Billy Bob Thornton's adaptation of Cormac McCarthy's novel flopped at the box office, and suffered a critical onslaught, which doesn't seem entirely fair as the film was famously savaged in the edit suite.
As a result, there are inspirational flashes - the impressively mucky cinematography remains undimmed, and Damon gives an appreciably stoic performance - but ultimately it feels incomplete, and moves at a disorientatingly uneven pace.
Brainiac Damon? He lacks the foresight to keep himself out of trouble.
Ocean's Eleven (2001)
Damon's first outing in what would be the first (and least good) of his two big trilogies. Regardless of your thoughts on the next two entries, there's no denying the fact that Eleven is snappy entertainment.
It's almost too slick, but Steven Soderbergh (a frequent Damon collaborator) moves things along with such cool pizzazz that it's impossible not to have a smile on your face throughout.
Brainiac Damon? His pickpocket is the rookie of the team.
Working with Good Will Hunting director Gus Van Sant again, and starring with Ocean's teammate (and childhood friend, of course) Casey Affleck, this existential effort was nowhere near as crowdpleasing as those previous collaborations.
Matt and Casey both play Gerrys, two hikers who get lost in the desert. The film's themes feel like they'd perhaps be better expressed in a novel: on screen the story's simply boring.
Brainiac Damon? Not his most intelligent character.
Spirit: Stallion of the Cimarron (2002)
Matt Damon didn't have the greatest luck when it came to animated movies. After Titan A.E. , he next lent his voice to the four-legged star of this forgettable kids' flick.
The sanctimonious historical context of the story is at odds with the bold, kid-friendly animation, and there's no wit or sparkle to bring any life to the rote, moral-heavy plotting.
Brainiac Damon? As far as horses go...
The Bourne Identity (2002)
The franchise that made Damon a genuine star begins here, in a spy thriller that hits all the right notes, impressing in the action stakes without scrimping on plot or characterisation (the series' tends to cast actors over stars).
At the movie's core is Damon, bringing depth to a potentially blank amnesiac character. Considering the quality of the final outcome, it's hard to believe this went through a troubled production.
Brainiac Damon? He's an action hero whose intelligence thrills as much as his gunplay.
Stuck on You (2003)
A venture into broad comedy wasn't hugely successful for Damon. He makes a decent enough double-act with Greg Kinnear (the pair play conjoined twins), but there's not enough story, or proper laughs, to warrant revisiting this one.
If the supporting cast had have matched up to Damon and Kinnear, maybe this could've gone somewhere. Although, as the Farrelly brothers seem to be playing it safe with their potentially-offensive subject matter, perhaps this was destined to be vanilla.
Brainiac Damon? One of Damon's least intelligent characters (and films).
Although he only appears in a brief cameo, Damon is far and away the highlight in this otherwise forgettable sub- American Pie teen com.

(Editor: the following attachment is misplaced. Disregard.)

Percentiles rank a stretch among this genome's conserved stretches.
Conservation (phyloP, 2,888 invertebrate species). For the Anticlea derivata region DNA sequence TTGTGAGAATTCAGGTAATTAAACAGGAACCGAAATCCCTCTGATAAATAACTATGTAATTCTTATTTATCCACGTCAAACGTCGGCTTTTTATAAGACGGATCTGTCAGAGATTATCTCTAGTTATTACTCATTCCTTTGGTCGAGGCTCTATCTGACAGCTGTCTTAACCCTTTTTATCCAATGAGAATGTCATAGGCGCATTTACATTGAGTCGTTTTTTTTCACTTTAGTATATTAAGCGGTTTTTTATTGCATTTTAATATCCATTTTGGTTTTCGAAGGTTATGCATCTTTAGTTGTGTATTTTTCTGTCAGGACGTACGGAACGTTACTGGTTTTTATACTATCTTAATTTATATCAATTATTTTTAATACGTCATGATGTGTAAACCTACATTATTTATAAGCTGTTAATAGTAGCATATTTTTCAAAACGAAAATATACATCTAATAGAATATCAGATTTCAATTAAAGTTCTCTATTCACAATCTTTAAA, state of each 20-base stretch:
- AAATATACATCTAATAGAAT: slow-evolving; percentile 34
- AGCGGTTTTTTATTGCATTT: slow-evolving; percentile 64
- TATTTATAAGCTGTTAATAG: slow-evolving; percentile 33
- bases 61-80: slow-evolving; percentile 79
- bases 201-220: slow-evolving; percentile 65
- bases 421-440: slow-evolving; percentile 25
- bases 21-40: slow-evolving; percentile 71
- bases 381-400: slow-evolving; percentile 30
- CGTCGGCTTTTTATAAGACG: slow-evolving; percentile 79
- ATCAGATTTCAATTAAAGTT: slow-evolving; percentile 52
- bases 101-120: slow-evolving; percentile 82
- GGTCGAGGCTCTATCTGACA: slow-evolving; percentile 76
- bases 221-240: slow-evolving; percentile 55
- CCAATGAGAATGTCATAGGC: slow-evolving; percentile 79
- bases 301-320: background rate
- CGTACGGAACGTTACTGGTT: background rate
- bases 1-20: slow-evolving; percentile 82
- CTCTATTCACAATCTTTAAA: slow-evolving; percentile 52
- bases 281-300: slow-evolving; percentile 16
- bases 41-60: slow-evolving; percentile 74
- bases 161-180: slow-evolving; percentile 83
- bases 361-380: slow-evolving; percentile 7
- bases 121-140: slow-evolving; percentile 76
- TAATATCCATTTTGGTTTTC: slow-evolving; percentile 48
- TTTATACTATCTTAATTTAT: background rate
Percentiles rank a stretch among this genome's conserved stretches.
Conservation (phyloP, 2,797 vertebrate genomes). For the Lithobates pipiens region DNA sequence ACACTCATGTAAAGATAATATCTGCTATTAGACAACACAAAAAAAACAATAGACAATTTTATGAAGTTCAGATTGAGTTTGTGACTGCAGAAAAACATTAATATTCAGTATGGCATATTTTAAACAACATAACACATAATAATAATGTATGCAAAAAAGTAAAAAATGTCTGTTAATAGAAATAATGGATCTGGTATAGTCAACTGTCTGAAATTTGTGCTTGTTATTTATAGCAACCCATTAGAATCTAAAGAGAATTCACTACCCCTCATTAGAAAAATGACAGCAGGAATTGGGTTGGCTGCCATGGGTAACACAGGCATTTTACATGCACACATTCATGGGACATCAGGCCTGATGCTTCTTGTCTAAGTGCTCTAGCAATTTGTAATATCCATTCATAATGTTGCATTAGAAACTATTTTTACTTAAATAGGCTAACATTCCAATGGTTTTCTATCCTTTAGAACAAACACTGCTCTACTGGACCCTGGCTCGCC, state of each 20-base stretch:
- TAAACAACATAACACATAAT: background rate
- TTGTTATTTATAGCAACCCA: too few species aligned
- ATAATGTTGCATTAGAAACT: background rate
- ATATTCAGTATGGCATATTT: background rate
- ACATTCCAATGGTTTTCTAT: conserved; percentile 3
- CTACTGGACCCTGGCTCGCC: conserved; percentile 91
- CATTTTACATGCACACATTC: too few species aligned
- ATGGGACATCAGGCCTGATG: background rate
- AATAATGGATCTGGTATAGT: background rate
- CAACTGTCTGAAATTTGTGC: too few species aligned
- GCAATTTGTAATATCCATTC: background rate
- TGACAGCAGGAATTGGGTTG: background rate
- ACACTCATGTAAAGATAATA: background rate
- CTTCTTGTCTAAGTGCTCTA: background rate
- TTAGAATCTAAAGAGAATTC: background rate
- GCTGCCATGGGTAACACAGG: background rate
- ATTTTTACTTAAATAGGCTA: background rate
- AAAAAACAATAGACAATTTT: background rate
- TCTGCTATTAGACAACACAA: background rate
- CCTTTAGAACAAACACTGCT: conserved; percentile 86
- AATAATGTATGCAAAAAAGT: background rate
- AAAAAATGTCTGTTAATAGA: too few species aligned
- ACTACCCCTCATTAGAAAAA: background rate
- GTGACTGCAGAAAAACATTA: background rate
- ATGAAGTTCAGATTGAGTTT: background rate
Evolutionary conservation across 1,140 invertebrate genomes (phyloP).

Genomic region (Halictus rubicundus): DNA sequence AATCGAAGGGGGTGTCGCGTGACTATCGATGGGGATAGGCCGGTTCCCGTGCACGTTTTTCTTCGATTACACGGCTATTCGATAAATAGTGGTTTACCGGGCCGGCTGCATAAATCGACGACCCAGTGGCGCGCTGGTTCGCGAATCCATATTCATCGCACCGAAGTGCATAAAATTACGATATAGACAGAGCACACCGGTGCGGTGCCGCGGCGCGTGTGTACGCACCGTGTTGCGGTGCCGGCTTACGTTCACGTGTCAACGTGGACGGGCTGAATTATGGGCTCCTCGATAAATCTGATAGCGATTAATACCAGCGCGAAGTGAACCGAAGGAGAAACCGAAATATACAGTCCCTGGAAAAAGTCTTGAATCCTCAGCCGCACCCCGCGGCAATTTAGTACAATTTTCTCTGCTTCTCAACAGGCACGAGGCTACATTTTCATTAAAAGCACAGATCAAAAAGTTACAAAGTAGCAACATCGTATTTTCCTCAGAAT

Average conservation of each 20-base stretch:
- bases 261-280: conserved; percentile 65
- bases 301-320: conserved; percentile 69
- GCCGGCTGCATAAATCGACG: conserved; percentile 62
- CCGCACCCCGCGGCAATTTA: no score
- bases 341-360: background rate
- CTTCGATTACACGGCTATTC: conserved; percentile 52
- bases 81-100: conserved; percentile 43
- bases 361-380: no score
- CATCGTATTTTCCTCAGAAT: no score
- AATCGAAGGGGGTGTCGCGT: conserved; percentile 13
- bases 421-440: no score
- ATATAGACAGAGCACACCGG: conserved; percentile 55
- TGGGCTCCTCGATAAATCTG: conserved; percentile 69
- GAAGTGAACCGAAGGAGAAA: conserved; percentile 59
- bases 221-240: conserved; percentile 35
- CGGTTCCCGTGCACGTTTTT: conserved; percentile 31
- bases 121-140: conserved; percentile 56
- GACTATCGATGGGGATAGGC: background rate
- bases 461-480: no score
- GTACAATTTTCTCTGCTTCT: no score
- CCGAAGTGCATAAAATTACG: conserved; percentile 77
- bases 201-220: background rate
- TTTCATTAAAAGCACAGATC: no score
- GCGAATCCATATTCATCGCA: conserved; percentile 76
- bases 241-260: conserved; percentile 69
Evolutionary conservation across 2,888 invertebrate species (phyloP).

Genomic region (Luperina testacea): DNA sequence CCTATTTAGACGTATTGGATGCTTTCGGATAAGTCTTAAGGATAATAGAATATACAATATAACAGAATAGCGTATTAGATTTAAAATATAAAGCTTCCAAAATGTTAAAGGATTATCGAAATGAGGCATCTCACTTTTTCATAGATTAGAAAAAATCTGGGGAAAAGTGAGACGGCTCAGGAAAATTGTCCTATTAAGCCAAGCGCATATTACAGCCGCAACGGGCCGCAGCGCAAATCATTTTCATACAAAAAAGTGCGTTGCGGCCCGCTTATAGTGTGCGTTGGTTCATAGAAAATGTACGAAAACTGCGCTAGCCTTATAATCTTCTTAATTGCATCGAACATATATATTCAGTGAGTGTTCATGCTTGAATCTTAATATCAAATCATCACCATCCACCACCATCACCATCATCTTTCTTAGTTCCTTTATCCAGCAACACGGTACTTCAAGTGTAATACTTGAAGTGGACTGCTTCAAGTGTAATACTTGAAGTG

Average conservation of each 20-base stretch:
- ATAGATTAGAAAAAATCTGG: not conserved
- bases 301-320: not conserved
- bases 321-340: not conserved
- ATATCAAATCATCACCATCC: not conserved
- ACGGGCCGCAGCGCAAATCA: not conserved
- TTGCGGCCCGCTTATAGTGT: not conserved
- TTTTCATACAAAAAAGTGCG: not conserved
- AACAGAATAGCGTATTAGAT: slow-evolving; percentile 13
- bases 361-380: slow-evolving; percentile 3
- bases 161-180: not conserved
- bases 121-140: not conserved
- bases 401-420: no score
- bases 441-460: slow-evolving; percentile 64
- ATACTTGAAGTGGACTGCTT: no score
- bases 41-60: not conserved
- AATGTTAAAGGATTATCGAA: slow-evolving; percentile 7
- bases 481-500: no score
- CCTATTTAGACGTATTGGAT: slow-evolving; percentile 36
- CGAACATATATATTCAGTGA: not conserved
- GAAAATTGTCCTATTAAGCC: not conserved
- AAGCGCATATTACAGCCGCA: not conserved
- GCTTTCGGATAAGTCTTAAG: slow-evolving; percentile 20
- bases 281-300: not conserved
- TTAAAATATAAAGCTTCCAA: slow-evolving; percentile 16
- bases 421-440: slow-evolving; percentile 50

He's almost unrecognisable as the skinhead, punk-band frontman who steals away the lead character's girl (and announces it via the medium of song), spurring the lad on to take a trip to the continent.
Brainiac Damon? Not at all.
The Bourne Supremacy (2004)
Damon was Bourne again (sorry) in this second franchise installment that was every bit as good as the first. Paul Greengrass took the directorial reins, and while his shakey-cam stylings made the action more urgent, there was no intelligence sacrificed.
Supremacy manages to throw in plenty of surprises, and we're forever grateful for finding out that Jason Bourne is capable of defending himself with little more than a rolled-up magazine. It's a credit to the franchise that its popularity snowballed without resorting to lowest-common-denominator tactics.
Brainiac Damon? He's still super-smart, as he gradually delves further into his history.
Ocean's Twelve (2004)
Damon's second Part II of the year wasn't quite so kindly received as Supremacy . While it's simply not as bad as some of the stinking reviews would have you believe, it lacked the straightforward verve of its predecessor.
The infamous Bruce Willis cameo scene is too smug for it's own good, and the final pay-off is immensely underwhelming, but there's still fun to be had here if you fancy giving your brain the night off.
Brainiac Damon? He's still treated like the runt of the litter here.
Team America: World Police (2004)
OK, so not a Damon performance strictly speaking, but this one has haunted the actor for years.
While other film stars and political figures have a slightly more satiric ribbing, Trey Parker and Matt Stone decided to bestow learning difficulties on Matt Damon (his only ability amounts to shouting his own name) after seeing how his puppet turned out.
Brainiac Damon? Maybe the joke has endured so long because it's such a randomly stupid portrayal.
The Brothers Grimm (2005)
Terry Gilliam cast Damon and Heath Ledger against type as Wilhelm and Jacob Grimm, with Damon as the swaggering lad and Ledger playing the bookish nerd.
The fairytale authors are fraudulent ghostbusters here, until they're called upon to tackle a real witch. As with a lot of Gilliam's films, there are several moments of genius in amidst anotherwise haphazard adventure.
Brainiac Damon? His brother does most of the thinking.
Traffic screenwriter Steven Gaghan directed this expansive look at the reach of the oil industry. Matt Damon plays an energy analyst whose personal tragedy gets mixed up in his business affairs.